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Author Archives: Adam

Reality Distortion Field

In my first blog post on the theme of being entrepreneurial, I listed as many entrepreneurial traits as I could, and then I espoused the notion that being entrepreneurial in whatever you do will improve your chances at being successful.  I’m now coming to understand that there is another, more unique trait (psychological phenomenon?) that lives right at the intersection of vision, drive and leadership.  It’s hard to describe.  But when you see someone exhibiting it, it’s unmistakable, and perhaps the most powerful indicator of success of all.  Let’s call it the Reality Distortion Field trait for now.

The term Reality Distortion Field (RDF) was coined by Bud Tribble as he and Andy Hertzfield were describing Steve Jobs’ “charismatic rhetorical style, indomitable will, and eagerness to bend any fact to fit the purpose at hand.”  The Wikipedia entry on RDF says “the psychological phenomenon of RDF is both familiar and well researched. It simply represents the amalgamation of certain qualities in people that are often in leadership positions that are related to their ability to inspire, motivate, influence, manipulate, control or even brainwash others with their personality, charisma, rhetoric, authority or other similar attributes. …In fact, great leadership is impossible without possessing those qualities and some degree of reality distortion in the form of reality misrepresentation is necessary by a leader in order to make a person start acting toward a particular cause that the leader is espousing.”

Pretty interesting.  And I’ve seen it in action.  Then this week I was reading a blog post on WSJ.com about a new study in the Journal of Experimental Social Psychology exploring the differences between “low power” and “high power” individuals.  Now, while I’m not exactly sure what criteria they used to determine what makes someone a high power vs. low power individual, the findings from this study were fascinating.   The “high-power individuals” in the study had more trouble recalling information that would get in the way of a goal.  And the post went on to quote Katie Liljenquist, an assistant professor who co-wrote the study as saying, “Constraints simply aren’t on the minds of people in power,”  and “People in positions of power have a clear vision of what they want to accomplish. Not only are they not aware of potential constraints, they don’t want to know about them.”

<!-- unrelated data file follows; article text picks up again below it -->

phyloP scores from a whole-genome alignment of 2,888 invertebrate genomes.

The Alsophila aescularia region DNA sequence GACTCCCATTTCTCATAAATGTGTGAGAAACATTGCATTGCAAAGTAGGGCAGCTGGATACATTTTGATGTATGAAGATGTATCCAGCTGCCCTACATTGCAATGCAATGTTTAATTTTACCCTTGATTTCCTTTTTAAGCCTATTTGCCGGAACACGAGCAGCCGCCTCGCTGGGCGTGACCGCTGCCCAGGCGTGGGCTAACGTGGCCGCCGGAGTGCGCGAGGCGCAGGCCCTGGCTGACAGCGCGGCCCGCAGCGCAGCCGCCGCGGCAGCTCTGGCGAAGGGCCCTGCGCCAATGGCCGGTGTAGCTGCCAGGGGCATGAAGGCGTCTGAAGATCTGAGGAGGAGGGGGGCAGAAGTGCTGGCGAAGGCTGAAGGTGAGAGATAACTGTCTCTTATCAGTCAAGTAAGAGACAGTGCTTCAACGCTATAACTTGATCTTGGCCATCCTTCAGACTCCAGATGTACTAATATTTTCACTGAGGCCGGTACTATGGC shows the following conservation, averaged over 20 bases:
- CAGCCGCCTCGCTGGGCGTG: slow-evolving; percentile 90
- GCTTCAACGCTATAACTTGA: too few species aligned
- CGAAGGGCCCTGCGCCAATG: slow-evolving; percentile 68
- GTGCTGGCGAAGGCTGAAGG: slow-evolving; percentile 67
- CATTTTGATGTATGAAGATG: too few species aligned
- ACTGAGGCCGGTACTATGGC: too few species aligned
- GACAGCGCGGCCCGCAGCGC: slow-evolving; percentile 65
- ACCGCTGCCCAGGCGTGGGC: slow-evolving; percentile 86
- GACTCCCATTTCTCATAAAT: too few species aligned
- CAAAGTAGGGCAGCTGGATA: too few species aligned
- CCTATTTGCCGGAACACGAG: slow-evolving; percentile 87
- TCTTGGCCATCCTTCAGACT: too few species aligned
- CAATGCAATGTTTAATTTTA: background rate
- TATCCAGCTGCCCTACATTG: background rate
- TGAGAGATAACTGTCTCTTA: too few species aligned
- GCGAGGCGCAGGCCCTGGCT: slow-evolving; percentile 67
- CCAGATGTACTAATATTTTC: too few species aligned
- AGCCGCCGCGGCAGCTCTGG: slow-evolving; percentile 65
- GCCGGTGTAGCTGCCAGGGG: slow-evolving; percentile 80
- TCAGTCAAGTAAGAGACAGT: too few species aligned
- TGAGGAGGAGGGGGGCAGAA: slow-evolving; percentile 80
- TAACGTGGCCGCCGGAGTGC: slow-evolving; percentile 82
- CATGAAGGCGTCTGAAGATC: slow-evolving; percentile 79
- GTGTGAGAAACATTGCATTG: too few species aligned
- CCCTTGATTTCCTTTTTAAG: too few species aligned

I think these two things are related, if not the exact same thing; that is, RDF and what the WSJ.com post was describing.

I’m aware that the WSJ post was mostly making the point that this type of behavior can be dangerous, and if unchecked and in the wrong hands, can lead to corrupt and reckless behavior.  I agree with that point.  And also, I’m sure that RDF behavior can at times be frustrating and confusing to deal with if you are on the receiving end of it.  But I’m just pointing out a fact: there is tremendous magic around what this trait can do in the right hands, used in the right way, at the right time.  It’s what makes the most successful entrepreneurs and world leaders able to bring out the best in their team, their company and even their country.  It goes back to the psychological phenomenon of mind over matter, and how important your mental state is to your success.  Remember the blog post on “acting as if”?

We are capable of so much more than we realize.  And when you activate that realization in both yourself as a leader entrepreneur, as well as those you work with, you can achieve whatever vision your are passionate about achieving.  No matter what the obstacles, challenges and risks.


Bridge the Gap

[UPDATED:  I’m editing this post on Dec 23rd, 2014 – and wanted to wish everyone a happy holidays, and a big Thank You for being so supportive of this campaign over the past two years.  Last year we raised just under $50,000, and guess what?  We did it!! That literally “bridged the gap” and we…

Four Years is a Lifetime

With all of the focus on the upcoming presidential election, it got me thinking this morning about the state of the digital union at this same time in 2008, and all that has changed since then.  It’s remarkable to reflect on the growth of mobile, social  – frankly all digital advancements – since the last…

Act as If

One of the guiding principles of being entrepreneurial I’ve been espousing in this blog is to “act as if” you were the CEO and founder, no matter what your position, title or tenure.  It’s what entrepreneurs do every day.  They act as if they have been there before. Act as if they know what they…

Freedom, Fulfillment and a Job

Reading the New York Times this morning, I came across an interesting and well put together article by Alex Williams that really grabbed my attention,  “Maybe it’s time for Plan C“.  The front page of the article came with photos of entrepreneurs who had quit or been laid off during this Great Recession, and who…

Turnarounds can be entrepreneurial too

When an entrepreneur gets that “spark” or vision in his/her mind about the company they want to go build,  it usually involves a start-up idea.  But it seems to me that successful business turnarounds, whether led by the original entrepreneur or someone that is brought in for the task, involve much of the same entrepreneurial…

Mark Zuckerberg and Julia Child

Mark Zuckerberg and Julia Child.  Two entrepreneurs that couldn’t be more different than one another. But they are both the main characters in two great recent movies (well, Julie and Julia isn’t that recent – but I was watching it on cable recently, anyways); and these two movies have something in common.  At least to…

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